Many things this year have worn down on me, mostly related to Marshall's sudden diagnosis, roller coaster of treatments, and chance of survival. After eight months of intensity it is past time to step back, smell some roses, and prioritize. I know it is normal for me to feel sadness, anger, grief, guilt, and loneliness. I know I have to find my own path to recovery as well. After being so focused on Marshall for so long and with him doing so much better for now, I feel like I have to find myself all over again. I know I am a much different person now. Some things I have attained more of include: humility, gratitude, an even bigger perspective on life, cancer biology knowledge, and strength.

I've put a lot of things I was pursuing on hold for the last eight months. I've got to keep progressing too, but looking back I realize if nothing else that my insides have progressed :)

Sunday, September 2, 2012

I'm a Chimera!

In mythology a Chimera is a fire breathing lion with a goat head coming out of its back and a serpent for a tail. Unfortunately, in genetics a chimera is just a living organism with two different sets of DNA. Still kind of cool but I won't be able to breath fire, grow a tail or anything like that - shucks!

For those of you who don't know, it was a gamble to go through with the bone marrow transplant. The trouble was that my chemotherapy was not working as fast or effectively as the doctors had planned. That combined with the inconclusive data on whether I had "Mixed Lineage Leukemia" - a far worse chance of survival - was enough for me to take the risk.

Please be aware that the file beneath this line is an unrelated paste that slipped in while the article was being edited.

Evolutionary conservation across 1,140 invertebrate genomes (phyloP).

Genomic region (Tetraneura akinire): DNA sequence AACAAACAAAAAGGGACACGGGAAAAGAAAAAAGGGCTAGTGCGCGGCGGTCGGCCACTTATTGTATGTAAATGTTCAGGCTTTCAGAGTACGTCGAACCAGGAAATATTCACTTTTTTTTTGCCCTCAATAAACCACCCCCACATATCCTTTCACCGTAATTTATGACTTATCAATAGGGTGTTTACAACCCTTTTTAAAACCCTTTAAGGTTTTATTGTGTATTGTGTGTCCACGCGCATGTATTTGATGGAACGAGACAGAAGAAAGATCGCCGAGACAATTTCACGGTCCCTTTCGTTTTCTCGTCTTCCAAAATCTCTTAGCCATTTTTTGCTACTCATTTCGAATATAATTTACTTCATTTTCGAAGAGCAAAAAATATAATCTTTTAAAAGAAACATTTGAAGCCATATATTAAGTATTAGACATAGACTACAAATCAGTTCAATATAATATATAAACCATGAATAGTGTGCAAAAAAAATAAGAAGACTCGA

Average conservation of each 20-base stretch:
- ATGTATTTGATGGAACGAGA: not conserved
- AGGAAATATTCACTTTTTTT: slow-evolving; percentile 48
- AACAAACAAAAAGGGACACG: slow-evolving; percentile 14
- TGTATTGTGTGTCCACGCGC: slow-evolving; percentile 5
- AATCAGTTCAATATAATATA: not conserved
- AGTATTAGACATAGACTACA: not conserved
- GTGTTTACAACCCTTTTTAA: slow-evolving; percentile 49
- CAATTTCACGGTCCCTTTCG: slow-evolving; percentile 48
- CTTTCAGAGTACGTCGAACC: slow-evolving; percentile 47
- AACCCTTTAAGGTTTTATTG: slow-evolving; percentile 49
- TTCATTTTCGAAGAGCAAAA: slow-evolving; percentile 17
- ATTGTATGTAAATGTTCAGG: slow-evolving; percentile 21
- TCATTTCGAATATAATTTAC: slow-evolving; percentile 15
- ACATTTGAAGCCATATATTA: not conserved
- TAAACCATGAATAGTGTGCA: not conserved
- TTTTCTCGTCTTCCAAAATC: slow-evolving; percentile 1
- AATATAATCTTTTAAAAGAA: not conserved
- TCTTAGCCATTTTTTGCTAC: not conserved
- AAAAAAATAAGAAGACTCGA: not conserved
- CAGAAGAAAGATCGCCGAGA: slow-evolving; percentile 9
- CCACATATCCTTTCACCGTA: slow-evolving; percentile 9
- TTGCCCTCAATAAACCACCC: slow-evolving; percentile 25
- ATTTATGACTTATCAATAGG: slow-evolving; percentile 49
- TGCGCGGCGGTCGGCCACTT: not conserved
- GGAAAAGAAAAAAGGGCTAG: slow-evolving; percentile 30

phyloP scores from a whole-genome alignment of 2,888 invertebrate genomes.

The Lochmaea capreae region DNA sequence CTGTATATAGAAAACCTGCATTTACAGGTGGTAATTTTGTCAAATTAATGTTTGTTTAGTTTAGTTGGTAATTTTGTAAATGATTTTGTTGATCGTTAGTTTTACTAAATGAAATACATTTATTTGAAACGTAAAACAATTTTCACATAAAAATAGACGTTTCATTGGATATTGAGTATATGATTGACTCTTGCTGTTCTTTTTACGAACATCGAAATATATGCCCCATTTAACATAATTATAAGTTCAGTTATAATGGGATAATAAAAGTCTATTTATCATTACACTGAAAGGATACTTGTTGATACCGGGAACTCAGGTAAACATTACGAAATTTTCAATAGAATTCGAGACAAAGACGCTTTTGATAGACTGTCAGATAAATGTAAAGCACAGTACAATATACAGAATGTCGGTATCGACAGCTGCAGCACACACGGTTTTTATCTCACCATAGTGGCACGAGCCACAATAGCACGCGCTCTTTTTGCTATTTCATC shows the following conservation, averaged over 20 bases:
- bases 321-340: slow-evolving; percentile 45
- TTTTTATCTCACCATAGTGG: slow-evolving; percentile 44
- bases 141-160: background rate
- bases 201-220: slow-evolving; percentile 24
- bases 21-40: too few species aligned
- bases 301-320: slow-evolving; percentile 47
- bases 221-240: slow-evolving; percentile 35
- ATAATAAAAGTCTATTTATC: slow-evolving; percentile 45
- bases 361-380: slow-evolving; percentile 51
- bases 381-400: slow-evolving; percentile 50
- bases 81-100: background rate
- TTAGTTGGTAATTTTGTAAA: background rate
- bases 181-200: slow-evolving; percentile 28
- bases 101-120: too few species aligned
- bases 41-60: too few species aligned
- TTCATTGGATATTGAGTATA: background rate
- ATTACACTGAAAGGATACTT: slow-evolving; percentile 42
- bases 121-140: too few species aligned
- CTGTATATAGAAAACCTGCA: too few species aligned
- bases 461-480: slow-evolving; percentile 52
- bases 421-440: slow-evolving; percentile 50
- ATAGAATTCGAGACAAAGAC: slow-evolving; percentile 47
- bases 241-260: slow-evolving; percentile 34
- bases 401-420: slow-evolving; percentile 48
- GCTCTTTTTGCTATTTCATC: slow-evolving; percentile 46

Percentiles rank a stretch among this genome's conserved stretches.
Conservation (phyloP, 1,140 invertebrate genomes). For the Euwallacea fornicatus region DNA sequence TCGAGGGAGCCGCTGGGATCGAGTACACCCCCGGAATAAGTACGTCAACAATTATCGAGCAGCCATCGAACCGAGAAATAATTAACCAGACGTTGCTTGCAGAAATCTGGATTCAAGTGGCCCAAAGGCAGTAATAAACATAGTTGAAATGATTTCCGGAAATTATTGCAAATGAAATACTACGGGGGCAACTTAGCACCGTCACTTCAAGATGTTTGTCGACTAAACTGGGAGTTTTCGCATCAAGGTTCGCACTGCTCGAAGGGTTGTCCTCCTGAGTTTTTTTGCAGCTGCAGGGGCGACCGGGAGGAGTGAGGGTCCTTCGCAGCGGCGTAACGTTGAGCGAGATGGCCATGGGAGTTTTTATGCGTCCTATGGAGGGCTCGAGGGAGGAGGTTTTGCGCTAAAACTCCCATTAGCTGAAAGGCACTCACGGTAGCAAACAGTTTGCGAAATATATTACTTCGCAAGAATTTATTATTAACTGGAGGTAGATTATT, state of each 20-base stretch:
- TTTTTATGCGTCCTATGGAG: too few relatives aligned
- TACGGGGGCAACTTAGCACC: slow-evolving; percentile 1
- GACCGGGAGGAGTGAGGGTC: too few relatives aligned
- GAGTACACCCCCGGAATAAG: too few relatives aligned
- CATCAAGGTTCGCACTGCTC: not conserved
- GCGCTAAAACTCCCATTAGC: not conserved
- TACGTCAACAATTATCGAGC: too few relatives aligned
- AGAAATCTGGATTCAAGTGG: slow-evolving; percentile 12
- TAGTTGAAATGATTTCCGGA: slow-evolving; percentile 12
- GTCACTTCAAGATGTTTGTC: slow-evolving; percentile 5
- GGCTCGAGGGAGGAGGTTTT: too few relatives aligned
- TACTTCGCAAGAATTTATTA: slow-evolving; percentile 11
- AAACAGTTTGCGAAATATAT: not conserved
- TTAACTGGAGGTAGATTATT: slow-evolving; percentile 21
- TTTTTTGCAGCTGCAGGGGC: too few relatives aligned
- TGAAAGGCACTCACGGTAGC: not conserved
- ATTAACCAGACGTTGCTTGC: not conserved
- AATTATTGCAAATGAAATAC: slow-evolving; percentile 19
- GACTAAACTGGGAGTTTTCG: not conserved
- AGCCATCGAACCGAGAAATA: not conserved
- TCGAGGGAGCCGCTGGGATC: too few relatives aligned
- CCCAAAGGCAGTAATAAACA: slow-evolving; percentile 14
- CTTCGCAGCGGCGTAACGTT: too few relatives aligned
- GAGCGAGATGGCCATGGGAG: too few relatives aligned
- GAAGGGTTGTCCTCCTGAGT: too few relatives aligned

What are the risks of a bone marrow transplant? 

They are often referred to as GVHD (Graft Versus Host Disease). In a nut shell, this means that the donor marrow doesn't recognize me and decides to attack. With a peripheral blood stem cell transplant (that's what I received) counts may recover faster but there is increased incidence of GVHD.

Graft versus host disease has two phases; acute, which occurs within 100 days of the transplant, and chronic, which is recognized after 100 days following the transplant. Acute GVHD can affect the GI tract, liver, and skin (we believe my stomach issues have been the result of this). Chronic GVHD can affect nearly every organ in the body! There is about a 50% chance I will be affected by chronic GVHD; to what extreme is indeterminable. It can also be manifest in endocrine abnormalities, infertility, memory loss, concentration issues, and secondary malignancies (tumors).

That is the reality of what I am facing. So what's the good news? For one thing, I'm alive! I thank God every day for this. It is truly a blessing and a miracle. It really makes you think about what's important, and cherish every moment. I wrote this song while I was in the hospital in June. I was in one of those "meaning of life" moods. Just click on "The Story" if you want to listen.

Since we reviewed all the scary GVHD stuff I think it's only fair to mention some of the positive benefits from the transplant. For example, I won't have to pump anymore toxic chemotherapy drugs through my body; whereas my initial treatment protocol required years of chemo. Another plus is that the donor cells are prone to fight off any residual cancer that may be hiding out (or if it ever tries to come back).

Speaking of that, my 100 day check up is coming up on Sept 14th.
Technically it will have been 105 days since my transplant but who's counting right? This is when they will test the ratio of my chimerism (how much of my bone marrow is me and how much is the donor) as well as if the cancer is still in remission. Keep your fingers crossed (where did that phrase come from anyway) and we will plan for a good graft and continued remission!